ridecamp@endurance.net: Re: [endurance] warm-ups

Re: [endurance] warm-ups

Wendy Milner (wendy@wendy.cnd.hp.com)
Mon, 1 Jul 96 16:30:20 MDT

> There has been some good discussion out there re warm-ups but we are
> not talking dressage here, but endurance. At home, I can ride on the
> bit in the indoor and I can keep him in frame on the trail, but a
> wired horse before the ride does not particularly want to hear about
> those lessons ( that's why they give you an hour to warm up before
> driven dressage)

> John and Sue Greenall
> greenall@vermontel.com

I try to do two types of warm up.
First - warm up the muscles. Just walking around and maybe a little
trotting if there is room away from the others. Many times there is
no room. In this way, if we have an unexpected fast move, at least
our muscles won't pull.

Second, while doing the first, I try to get his attention.
No this isn't dressage, but I do the same dressage warm ups if I can.
Say there is 30 feet of straight trail. I'll bend one way then the
other going down the trail. Just walking back and forth, you can get
both the muscles warmed up and engage the little brain of the beasty.

For a reality check here, first ride, it took 1 hour going less than
a mile of wild acrobatics to get his attention. 2 months ago, 30
minutes of hollow back but at my pace and with all legs on the ground.
Last weekend, 20 minutes, lots of side pass and leg yeilds, almost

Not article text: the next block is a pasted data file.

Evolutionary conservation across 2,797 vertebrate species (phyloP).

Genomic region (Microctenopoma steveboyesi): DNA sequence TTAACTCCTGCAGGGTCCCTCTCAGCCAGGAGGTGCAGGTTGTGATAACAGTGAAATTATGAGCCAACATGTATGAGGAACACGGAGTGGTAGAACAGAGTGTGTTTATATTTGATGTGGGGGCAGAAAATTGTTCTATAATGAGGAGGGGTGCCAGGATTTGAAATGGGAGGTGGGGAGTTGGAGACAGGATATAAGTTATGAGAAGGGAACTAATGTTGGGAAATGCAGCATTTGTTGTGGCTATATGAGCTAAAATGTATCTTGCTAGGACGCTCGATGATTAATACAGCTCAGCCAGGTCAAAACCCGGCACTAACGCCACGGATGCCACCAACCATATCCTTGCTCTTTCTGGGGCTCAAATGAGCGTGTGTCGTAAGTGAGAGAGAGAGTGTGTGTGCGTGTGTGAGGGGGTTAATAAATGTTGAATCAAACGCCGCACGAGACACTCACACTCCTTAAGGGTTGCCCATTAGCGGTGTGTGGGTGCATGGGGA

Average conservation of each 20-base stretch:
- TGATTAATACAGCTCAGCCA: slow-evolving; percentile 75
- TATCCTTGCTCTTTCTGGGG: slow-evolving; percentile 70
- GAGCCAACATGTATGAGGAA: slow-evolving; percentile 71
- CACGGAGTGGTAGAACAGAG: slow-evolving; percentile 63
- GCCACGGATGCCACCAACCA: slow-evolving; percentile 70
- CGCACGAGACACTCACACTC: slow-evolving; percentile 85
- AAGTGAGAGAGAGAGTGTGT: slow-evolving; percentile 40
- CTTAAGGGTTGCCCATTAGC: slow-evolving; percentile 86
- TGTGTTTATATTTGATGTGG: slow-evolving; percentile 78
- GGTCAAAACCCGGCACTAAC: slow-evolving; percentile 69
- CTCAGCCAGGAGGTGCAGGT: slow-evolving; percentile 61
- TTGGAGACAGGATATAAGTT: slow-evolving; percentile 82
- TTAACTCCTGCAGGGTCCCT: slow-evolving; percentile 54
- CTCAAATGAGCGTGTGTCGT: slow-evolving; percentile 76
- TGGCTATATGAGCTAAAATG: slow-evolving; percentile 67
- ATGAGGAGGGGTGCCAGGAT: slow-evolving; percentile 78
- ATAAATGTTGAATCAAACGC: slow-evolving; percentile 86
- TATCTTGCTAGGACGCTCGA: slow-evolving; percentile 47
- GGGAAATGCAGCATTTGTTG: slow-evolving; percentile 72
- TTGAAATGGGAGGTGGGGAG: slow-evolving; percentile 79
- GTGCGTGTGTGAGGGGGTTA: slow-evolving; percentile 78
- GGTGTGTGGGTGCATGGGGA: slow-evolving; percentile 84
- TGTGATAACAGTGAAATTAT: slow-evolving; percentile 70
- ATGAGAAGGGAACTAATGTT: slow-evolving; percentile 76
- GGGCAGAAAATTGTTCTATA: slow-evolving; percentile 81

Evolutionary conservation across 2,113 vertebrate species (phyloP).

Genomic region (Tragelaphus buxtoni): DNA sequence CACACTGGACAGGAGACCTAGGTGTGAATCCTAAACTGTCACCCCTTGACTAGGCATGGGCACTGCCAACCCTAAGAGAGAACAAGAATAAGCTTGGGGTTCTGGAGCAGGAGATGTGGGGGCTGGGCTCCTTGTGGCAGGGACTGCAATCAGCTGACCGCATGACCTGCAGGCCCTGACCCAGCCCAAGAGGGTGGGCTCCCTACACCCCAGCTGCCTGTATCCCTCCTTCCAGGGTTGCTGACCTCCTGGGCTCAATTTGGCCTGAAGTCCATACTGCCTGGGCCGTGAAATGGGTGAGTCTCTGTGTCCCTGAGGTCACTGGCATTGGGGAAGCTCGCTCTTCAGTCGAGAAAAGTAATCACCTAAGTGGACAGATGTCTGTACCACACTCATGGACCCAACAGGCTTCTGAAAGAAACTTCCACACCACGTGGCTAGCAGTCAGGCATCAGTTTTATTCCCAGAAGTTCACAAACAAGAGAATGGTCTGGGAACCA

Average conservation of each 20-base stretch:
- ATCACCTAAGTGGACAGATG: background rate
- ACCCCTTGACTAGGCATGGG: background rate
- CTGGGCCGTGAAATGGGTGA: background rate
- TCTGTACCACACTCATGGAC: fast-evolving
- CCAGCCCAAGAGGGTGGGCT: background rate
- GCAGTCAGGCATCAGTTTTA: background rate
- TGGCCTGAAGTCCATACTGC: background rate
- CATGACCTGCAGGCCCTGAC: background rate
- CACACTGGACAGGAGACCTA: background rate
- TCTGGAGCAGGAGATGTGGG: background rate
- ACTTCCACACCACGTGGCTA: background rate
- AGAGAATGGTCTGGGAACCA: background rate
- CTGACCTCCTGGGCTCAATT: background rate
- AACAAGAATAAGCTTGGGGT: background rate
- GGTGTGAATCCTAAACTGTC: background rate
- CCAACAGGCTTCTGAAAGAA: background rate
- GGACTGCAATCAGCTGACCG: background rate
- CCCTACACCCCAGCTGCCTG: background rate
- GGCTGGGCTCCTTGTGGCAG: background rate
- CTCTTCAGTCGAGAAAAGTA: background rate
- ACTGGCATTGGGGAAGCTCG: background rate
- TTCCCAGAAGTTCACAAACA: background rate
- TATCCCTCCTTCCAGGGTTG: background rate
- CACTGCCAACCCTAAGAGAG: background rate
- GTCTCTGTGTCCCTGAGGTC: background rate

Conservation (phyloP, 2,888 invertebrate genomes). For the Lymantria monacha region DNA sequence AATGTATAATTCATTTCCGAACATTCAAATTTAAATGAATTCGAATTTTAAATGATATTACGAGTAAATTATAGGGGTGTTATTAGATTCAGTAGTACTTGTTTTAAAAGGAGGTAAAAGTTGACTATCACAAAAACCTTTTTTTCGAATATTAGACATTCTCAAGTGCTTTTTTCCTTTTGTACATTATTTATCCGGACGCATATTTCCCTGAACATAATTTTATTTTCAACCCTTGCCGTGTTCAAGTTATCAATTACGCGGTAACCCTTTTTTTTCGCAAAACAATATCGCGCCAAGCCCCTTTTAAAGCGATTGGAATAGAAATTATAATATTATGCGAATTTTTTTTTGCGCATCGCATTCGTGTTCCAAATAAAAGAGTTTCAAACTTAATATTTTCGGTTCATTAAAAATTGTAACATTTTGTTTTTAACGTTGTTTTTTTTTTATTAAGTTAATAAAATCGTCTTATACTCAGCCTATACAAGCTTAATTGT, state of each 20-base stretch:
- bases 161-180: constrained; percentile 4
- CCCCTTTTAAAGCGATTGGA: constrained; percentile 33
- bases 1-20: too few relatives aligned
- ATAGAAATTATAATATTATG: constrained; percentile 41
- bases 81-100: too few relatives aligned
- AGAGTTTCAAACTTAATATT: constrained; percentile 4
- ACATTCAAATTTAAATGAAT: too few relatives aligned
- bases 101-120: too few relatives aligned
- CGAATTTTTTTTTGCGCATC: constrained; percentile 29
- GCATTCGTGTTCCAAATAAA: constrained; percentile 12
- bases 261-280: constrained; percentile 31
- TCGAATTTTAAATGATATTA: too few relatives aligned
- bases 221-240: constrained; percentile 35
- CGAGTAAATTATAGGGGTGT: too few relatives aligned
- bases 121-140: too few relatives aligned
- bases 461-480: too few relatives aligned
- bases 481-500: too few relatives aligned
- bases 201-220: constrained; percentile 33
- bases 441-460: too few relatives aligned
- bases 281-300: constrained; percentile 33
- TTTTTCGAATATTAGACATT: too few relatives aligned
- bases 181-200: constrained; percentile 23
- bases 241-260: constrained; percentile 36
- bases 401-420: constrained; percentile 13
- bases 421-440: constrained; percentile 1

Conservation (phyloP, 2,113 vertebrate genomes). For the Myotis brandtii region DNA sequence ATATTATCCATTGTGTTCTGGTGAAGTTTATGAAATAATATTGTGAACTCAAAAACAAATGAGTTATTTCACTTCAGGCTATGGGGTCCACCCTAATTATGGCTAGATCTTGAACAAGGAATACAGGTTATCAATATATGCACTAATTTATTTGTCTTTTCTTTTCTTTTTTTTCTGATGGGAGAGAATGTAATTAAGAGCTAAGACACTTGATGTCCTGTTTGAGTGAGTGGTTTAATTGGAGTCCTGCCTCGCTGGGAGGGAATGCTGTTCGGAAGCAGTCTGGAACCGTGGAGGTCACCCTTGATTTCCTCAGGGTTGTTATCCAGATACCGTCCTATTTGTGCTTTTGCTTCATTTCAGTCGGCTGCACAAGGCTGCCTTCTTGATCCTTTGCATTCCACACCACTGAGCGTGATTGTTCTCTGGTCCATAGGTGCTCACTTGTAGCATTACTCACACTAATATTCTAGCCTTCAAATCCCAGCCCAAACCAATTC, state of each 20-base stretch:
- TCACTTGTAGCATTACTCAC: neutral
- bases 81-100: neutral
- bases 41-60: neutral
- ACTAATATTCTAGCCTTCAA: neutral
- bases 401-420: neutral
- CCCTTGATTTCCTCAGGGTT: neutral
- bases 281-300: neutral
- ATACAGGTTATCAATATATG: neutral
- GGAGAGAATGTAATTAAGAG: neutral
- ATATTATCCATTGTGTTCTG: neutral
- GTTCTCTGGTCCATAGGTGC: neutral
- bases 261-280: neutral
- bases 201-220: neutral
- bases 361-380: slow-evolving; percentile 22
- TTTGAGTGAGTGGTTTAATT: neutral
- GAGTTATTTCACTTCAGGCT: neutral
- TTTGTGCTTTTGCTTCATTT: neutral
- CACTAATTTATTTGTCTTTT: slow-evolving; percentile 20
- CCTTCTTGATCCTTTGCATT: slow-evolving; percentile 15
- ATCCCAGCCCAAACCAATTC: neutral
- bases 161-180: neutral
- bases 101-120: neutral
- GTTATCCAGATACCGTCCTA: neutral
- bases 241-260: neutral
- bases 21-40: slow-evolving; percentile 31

connected. Next time we are shooting for 10 minutes.
Drake is great at the start. He'll stand there like a veterin while
all the horses are milling about. Our biggest problem is those horses
that keep moving into us. But once the ride starts and the first horse
moves away, he wants to be out front. I don't want to be out front,
we aren't fast enough long enough for that this year. Second, when
he wants to be there, he forgets how to go nicely, so he goes hollow
and bumpy. As soon as he behaves, and rounds for me, I let him trot
out. Usually this is when the others are out of sight at the start.

Since we do the exercises at home and on the practice trail, Drake
knows what I want him to do. It really doesn't matter which exercises
you do for your warm up, just make the horse think as you warm up
the muscles. If you are a reiner, do your reining patterns. If you
haven't had any professional training, pick some work that you like to
do at home, and do that. Make it mentally challenging for the horse.
This is important.

Also, don't quit. First ride I was ready to brain Drake. I couldn't
get out of the starting gate, so to speak. But I kept with it. He
decided I was winning, and he just gave up. Then he got an immediate
reward and we went on down the trail. The problem with our wonderfully
fit horses is that the longer we do endurance riding, the stronger and
more fit they become. If you give in to the horse, "Oh he'll settle in
after a couple of miles", then the next time you take him out, it will
be a few miles more, then more, then more. Overheard at one ride,
"Boy he pulled like a !@#!#$ for the first 20 miles, but after that
he was just fine." From a 25 miler. I can't imagine argueing for that
long. Drake has learned that the faster he settles down and does what
I want, the sooner he'll be rewarded, letting him trot down the trail
after the other guys.


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Wendy Milner HPDesk: wendy_milner@hp4000 Hewlett-Packard Company e-mail: wendy@fc.hp.com Mail Stop A2 Telnet: 229-2182 3404 E. Harmony Rd. AT&T: (970) 229-2182 Fort Collins, CO, 80525 FAX: (970) 229-4292